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Player Spotlight

Fabian Johnson on His U.S. Role: 'I Have to Step It Up'

Now an established member of the United States national team, the 26-year-old fullback will be asked to take on a leadership role within the squad—something the Munich native welcomes.

BY Brian Sciaretta Posted
September 03, 2014
9:54 AM
PRAGUE—The new World Cup cycle is about to get underway for the United States and today's game against the Czech Republic will be a new experience— not only for the young players enjoying their first callup but also for some of the veterans who are now expected to fill different roles.

For Fabian Johnson, 26, his first cycle as a U.S. player could not have gone much better. In August 2011 he switched his international representation from his native Germany to the United States and was an immediate starter who demonstrated the ability to play several positions.

At the 2014 World Cup he was one of the best players for the U.S. before being forced out of the Belgium game in the Round of 16 with an injury. As Jurgen Klinsmann's men look toward 2018, however, expectations are for Johnson to not only to continue to have an impact on the game on the field, but to excel off of it as well.

“I have to step it up,” Johnson told American Soccer Now in Prague. “There are a bunch of young guys now on this team for the game against the Czechs. Experienced players have to step it up a little bit.”

Head coach Jurgen Klinsmann agrees that he is now expecting more from Johnson at this juncture.

“Fabian is now basically making his next big step in his personal career,” Klinsmann said. “Moving from Hoffenheim to a Europa League team, Borussia Monchengladbach, is a big step upwards. Having played a very good World Cup was a big step for him.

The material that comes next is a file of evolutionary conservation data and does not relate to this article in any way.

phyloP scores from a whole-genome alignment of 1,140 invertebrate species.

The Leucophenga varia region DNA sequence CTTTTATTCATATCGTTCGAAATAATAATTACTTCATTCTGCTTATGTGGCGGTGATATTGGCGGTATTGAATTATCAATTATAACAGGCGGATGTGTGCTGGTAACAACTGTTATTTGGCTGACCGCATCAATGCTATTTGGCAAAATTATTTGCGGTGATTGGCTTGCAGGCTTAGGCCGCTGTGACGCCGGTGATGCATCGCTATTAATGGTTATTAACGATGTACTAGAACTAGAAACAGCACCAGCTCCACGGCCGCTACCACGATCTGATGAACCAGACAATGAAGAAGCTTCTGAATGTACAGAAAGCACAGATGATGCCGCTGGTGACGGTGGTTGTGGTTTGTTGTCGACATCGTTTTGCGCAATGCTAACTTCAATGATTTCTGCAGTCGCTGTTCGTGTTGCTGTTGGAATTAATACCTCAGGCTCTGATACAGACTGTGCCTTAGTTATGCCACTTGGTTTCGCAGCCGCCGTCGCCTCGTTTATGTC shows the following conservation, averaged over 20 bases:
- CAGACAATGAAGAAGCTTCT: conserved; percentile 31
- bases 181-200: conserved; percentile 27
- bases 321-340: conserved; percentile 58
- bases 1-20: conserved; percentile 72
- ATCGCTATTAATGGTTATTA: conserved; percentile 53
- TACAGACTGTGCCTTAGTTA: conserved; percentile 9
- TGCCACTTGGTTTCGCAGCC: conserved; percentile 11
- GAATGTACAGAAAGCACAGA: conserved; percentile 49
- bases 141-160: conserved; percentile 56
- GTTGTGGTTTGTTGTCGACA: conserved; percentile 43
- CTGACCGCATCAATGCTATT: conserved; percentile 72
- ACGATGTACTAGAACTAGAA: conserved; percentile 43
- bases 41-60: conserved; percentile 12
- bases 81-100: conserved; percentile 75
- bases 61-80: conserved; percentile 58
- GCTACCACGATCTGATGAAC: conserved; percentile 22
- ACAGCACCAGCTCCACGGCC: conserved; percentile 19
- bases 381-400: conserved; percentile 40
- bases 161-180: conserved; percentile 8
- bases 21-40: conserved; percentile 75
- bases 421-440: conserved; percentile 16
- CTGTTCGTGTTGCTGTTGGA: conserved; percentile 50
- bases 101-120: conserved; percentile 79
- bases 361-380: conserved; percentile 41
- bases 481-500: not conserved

"Being 26-years-old puts him into a position where we expect now leadership in our team. So in kind of different areas he has to step it up. He has to understand now that his role has changed, within our teams and within his own career, and embrace it and go from there.”

During the practices in Prague, it was clear that Johnson was communicating actively on the field with many of the team’s younger players, including Stanford University sophomore Jordan Morris. Working closely with the younger players is something that is often overlooked with Johnson but it is something he enjoys.

“I am always trying to help out young and talented players,” Johnson said. “Of course they can’t always know what is right and what is wrong. I think that’s what we are here for. Everybody is trying to help each other out.”

As for the young players on the team, Johnson walked away impressed from his first few days of practice and recalls how he watched Morris score against the U.S. World Cup team in a scrimmage in California.

“I’m kind of impressed. They’re all pretty good, quick. I saw Jordan also in Stanford already. We played against him in a scrimmage. He played pretty good against us," Johnson said with a laugh. "That’s why I think Jurgen called him in. They’re all young, talented players. They have a lot to prove.”

As Klinsmann referenced, Johnson made a big move over the summer, leaving Hoffenheim and signing a new contract with Borussia Monchengladbach, a Bundesliga club with more resources and higher expectations. Last season it qualified for the Europa League through sixth place Bundesliga finish.